Bicolor Angelfish, Centropyge bicolor (Bloch 1787)

Other Names: Bicoloured Angelfish, Black And Gold Angel-fish, Blue & Gold Angelfish, Blue And Gold Angelfish

A Bicolor Angelfish, Centropyge bicolor, at South West Rocks, New South Wales, May 2013. Source: Ian Shaw / License: CC by Attribution-NonCommercial

An easily recognised pygmy angelfish with the head and anterior body bright yellow, the rear a brilliant deep blue, a broad blue bar above the eye, and a yellow caudal fin.
Bicolor Angelfish live haremic groups containing a male and up to 7 females in descending size order. If the male disappears, the top ranking female will change sex and assume leadership of the harem.

Cite this page as:
Bray, D.J. 2020, Centropyge bicolor in Fishes of Australia, accessed 19 May 2022,

Bicolor Angelfish, Centropyge bicolor (Bloch 1787)

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Recorded in the Australian region from Quobba, Rowley Shoals and Scott Reef, Western Australia, Ashmore Reef, Timor Sea, and reefs in the Torres Strait, Queensland, with juveniles to at least Sydney, New South Wales; also reefs in the Coral Sea.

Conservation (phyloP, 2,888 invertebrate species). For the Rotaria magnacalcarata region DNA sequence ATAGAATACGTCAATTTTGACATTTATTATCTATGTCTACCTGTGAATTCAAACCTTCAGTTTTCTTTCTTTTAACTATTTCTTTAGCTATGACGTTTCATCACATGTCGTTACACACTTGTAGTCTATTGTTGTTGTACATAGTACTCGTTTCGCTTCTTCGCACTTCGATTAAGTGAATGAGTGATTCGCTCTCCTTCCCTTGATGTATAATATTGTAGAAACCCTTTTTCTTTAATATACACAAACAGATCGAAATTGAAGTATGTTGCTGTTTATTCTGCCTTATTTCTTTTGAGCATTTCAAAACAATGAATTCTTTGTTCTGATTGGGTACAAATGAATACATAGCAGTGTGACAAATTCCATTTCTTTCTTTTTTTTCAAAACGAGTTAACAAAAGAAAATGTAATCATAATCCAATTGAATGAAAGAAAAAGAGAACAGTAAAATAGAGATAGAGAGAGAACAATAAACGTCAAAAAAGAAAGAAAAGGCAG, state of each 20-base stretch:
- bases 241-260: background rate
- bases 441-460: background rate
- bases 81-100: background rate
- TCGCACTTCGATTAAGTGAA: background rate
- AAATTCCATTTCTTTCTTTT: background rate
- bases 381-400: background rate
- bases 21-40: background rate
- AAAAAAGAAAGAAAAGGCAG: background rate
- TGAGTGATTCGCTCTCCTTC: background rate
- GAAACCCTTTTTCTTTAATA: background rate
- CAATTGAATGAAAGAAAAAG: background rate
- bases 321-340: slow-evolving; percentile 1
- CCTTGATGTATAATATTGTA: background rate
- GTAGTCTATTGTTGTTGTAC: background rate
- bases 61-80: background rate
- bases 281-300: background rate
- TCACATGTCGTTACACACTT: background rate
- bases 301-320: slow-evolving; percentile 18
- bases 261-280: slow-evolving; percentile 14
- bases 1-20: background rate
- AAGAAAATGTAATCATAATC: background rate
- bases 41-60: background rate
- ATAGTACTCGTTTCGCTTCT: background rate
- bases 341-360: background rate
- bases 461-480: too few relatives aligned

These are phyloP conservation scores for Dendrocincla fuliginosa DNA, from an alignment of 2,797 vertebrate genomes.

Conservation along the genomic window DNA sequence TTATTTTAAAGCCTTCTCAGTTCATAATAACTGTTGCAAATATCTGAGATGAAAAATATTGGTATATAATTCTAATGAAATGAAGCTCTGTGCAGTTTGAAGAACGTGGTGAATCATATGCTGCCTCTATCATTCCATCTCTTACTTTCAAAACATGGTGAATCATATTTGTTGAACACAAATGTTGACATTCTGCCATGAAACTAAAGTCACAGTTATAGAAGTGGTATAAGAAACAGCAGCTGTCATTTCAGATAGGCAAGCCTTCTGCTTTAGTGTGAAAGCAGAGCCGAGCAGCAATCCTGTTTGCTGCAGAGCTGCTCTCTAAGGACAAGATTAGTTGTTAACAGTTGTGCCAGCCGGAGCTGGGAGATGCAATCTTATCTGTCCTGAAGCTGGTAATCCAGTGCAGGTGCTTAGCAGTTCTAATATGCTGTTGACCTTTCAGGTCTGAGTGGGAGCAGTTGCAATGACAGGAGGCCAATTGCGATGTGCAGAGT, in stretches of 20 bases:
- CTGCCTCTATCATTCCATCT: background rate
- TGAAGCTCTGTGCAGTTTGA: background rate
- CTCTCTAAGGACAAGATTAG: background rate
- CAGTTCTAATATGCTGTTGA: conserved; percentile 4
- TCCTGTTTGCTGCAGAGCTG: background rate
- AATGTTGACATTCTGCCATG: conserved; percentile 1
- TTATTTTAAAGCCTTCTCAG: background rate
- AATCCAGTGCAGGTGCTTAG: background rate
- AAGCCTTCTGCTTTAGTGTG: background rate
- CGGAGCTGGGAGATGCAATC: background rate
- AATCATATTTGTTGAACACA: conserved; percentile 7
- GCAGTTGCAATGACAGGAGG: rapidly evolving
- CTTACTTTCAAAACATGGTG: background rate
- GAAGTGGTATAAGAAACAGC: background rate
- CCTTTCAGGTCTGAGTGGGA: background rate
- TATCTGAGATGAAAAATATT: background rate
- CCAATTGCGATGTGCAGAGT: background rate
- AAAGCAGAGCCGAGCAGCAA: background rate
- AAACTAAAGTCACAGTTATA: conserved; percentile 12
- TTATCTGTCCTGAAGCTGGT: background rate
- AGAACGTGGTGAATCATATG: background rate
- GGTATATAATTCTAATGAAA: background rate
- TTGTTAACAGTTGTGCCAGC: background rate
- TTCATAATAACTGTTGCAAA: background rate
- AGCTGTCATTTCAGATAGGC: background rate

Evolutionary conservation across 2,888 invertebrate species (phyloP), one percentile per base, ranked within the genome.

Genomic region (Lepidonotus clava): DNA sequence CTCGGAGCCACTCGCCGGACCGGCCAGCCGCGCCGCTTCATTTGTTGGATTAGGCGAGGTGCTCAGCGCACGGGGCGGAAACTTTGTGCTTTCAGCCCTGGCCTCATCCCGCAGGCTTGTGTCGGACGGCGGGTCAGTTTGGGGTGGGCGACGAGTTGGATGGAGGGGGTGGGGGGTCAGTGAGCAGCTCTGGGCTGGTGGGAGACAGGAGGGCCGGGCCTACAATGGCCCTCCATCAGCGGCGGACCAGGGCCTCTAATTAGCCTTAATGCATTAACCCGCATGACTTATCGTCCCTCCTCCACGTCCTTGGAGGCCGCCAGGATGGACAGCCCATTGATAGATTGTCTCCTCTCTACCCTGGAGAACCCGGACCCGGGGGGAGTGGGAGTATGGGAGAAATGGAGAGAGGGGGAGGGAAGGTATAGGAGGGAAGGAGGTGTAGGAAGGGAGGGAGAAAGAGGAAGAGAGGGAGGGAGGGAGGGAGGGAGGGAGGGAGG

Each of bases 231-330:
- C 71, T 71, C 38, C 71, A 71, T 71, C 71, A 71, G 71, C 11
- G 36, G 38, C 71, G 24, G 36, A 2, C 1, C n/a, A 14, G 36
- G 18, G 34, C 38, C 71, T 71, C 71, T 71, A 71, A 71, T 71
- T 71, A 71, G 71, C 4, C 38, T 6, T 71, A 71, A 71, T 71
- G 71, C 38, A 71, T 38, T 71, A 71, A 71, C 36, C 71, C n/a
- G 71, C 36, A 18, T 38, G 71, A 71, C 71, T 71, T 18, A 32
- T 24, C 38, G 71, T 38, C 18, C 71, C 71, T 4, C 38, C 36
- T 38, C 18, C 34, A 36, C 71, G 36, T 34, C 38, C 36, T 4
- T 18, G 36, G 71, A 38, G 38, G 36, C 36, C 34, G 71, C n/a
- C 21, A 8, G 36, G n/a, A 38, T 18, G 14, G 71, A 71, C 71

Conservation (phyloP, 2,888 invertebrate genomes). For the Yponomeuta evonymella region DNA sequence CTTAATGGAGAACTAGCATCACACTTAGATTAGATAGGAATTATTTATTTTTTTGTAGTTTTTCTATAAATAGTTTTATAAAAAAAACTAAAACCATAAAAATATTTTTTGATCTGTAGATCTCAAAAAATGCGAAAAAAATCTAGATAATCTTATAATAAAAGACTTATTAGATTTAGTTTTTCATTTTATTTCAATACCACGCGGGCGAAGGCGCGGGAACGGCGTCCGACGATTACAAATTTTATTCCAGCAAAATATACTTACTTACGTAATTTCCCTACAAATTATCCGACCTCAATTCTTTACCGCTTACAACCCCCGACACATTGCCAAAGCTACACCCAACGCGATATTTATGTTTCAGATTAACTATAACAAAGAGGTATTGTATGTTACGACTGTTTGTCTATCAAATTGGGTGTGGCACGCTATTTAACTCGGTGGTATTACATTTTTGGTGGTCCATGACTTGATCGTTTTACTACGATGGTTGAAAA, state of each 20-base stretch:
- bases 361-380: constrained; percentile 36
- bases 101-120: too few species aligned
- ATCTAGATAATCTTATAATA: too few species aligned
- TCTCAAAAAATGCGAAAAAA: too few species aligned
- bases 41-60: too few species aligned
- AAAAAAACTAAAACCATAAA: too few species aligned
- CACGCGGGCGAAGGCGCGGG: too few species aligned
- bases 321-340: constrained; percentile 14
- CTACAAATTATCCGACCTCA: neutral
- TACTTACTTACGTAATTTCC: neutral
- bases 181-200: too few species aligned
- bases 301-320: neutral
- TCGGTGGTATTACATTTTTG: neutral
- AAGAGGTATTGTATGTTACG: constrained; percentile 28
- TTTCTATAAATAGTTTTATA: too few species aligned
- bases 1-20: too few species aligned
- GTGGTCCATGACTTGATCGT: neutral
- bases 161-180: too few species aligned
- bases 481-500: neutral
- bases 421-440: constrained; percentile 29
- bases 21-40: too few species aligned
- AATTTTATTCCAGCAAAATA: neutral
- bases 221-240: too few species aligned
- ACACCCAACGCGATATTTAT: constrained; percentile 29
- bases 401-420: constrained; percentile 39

Elsewhere, the species is widespread in the tropical, east-Indo-west-central Pacific, from the Indo-Malayan region to the Line Islands, northward to southern Japan, and southward to New Caledonia.

Inhabits rich coral areas on exposed and semi-exposed reef slopes, drop-offs channels and lagoons, usually in depths below 5 metres. Bicolor Angelfishes swim near the bottom, never venturing far from the shelter of holes and crevices in the reef.


A benthic omnivore - feeds on algae, crustaceans, polychaete worms and other invertebrates. 


Bicolor Angelfish are protogynous hermaphrodites, meaning that they are initially all female and are capable of changing sex to become males. Throughout the year, males maintain a harem of up to seven adult and immature females. Spawning occurs from November to March.
The females live in a social heirarchy. If the male disappears, the top ranking female will change sex to become a male and assume leadership of the harem.


Common in the aquarium fish industry, although difficult to keep in captivity.

Species Citation

Chaetodon bicolor Bloch, 1787,  Naturgesch. ausländ. Fische 3: 94. Type locality: East Indies.


Bray, D.J. 2020

Bicolor Angelfish, Centropyge bicolor (Bloch 1787)


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Quick Facts

CAAB Code:37365022

Biology:Able to change sex

Conservation:IUCN Least Concern

Depth:1-25 m

Fishing:Aquarium fish

Habitat:Reef associated

Max Size:15 cm SL

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CAAB distribution map